had failed to open 21 polling places in black areas of
Greenville. Later the team sat down and went over the exit
polling. The candidate wanted to know about the attacks, so his
ally, South Carolina Representative Lindsey Graham, ran through
the list of the body blows McCain had absorbed. Cindy McCain
broke into tears. "It's all right, Cindy," said McCain. "We can
take it." By the time he had digested the results, McCain was
smiling broadly--the mirror image of primary night in New
Hampshire, when he had won so big yet couldn't manage a smile.
McCain still sees the battle that raged in South Carolina--and
that this week spreads to Michigan and beyond--as a chance for
an epochal party realignment, a ritual of G.O.P purification.
But his party may not be ready for the purity he has in mind. As
Bush and his aides see it, the party feud caused by McCain's
surge is merely a minor, passing unpleasantness, not a long-term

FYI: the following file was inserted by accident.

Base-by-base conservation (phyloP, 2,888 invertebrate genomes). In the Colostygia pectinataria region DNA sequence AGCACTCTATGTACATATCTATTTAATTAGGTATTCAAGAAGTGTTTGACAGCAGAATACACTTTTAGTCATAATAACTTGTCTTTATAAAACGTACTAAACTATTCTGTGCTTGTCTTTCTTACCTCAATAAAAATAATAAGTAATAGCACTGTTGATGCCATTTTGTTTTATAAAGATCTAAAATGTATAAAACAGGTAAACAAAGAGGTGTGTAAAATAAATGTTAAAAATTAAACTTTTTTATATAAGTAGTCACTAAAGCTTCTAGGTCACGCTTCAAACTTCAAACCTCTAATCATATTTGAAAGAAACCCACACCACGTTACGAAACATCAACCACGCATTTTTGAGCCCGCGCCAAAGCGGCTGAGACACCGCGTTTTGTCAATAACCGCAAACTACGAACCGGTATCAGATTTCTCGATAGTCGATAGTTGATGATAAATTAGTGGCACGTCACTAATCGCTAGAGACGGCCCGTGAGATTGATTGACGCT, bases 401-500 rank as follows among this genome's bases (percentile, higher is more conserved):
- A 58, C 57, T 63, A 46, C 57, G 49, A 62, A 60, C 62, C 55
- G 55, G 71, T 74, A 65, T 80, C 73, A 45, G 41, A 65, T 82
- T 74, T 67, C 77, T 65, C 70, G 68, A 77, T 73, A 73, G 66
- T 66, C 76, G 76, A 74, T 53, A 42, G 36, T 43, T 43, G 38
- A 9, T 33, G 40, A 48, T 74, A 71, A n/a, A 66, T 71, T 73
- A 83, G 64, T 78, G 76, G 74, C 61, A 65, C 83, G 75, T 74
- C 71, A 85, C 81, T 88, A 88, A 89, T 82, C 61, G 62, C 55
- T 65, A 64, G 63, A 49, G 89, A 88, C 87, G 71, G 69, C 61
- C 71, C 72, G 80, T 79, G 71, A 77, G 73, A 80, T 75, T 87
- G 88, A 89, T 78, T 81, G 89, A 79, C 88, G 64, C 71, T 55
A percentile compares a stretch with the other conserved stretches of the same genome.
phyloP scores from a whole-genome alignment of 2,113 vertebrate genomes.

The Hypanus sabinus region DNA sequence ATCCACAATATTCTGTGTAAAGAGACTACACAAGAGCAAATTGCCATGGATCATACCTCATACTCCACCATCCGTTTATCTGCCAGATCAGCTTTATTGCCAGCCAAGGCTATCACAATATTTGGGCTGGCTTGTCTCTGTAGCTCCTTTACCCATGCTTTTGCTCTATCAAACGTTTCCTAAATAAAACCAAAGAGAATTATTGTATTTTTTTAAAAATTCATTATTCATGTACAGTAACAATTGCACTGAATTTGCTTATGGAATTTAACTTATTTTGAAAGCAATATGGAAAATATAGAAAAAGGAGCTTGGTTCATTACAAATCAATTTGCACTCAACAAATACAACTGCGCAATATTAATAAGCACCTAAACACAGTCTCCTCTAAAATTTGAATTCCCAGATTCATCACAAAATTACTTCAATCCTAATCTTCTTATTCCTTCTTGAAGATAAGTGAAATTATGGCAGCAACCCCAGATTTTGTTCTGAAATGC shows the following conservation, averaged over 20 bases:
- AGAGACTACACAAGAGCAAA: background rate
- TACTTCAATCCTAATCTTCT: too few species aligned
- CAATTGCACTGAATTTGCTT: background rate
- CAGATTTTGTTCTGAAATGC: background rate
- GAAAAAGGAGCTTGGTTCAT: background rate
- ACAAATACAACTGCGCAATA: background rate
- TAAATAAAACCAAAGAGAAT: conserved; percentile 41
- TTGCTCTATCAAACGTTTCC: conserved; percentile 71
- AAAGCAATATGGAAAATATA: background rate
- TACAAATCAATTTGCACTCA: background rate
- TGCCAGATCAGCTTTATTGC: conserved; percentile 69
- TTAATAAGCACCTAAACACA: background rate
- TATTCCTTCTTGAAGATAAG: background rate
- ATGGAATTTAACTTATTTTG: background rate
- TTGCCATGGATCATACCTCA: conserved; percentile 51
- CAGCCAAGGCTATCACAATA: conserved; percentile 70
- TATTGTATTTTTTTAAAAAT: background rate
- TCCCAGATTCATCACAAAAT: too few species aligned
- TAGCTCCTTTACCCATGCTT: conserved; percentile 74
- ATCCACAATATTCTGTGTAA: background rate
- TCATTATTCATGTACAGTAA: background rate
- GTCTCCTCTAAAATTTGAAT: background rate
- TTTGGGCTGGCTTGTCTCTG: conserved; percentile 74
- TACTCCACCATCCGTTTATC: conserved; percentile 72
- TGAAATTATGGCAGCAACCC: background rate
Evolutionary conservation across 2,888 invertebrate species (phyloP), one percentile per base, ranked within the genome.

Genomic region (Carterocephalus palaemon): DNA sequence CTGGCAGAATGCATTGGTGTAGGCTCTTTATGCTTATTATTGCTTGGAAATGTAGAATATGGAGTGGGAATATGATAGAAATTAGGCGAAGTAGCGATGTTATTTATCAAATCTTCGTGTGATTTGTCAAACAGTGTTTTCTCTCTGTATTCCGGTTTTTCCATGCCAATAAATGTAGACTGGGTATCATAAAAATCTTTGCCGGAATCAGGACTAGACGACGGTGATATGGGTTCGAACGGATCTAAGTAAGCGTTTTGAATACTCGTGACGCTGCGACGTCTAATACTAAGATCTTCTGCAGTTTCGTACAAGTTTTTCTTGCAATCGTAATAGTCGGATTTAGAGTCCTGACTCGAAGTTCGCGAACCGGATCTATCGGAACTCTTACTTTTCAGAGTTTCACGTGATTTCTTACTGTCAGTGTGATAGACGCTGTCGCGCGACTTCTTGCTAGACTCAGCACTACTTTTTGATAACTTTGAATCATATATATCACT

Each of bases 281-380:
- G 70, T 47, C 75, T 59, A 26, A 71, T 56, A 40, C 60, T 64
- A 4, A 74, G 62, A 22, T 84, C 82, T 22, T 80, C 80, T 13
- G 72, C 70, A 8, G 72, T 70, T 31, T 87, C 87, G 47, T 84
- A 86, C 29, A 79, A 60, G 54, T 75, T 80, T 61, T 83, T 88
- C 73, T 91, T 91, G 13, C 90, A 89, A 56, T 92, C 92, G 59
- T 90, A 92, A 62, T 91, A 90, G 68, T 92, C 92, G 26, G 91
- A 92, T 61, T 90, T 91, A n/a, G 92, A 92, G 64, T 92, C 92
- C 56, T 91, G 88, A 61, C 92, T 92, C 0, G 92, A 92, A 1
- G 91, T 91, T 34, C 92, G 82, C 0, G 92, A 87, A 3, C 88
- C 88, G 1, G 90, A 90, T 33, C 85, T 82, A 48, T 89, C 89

problem. And they believe the damage Bush did to his own image
in South Carolina can be easily fixed. Says a senior Bush
adviser: "We'll patch things up pretty quickly."
Not if McCain can help it. Despite the stinging loss, he went
roaring out of South Carolina vowing that "our crusade grows
stronger" and pitting "my optimistic and welcoming conservatism"
against Bush's "negative message of fear." He added, "I want the
presidency in the best way, not the worst way." Bush, stripped
now of all his laid-back affectation, wants it any way he can
get it. He's very good at gettin' by.
--Reported by James Carney
with Bush, John F. Dickerson with McCain and Maggie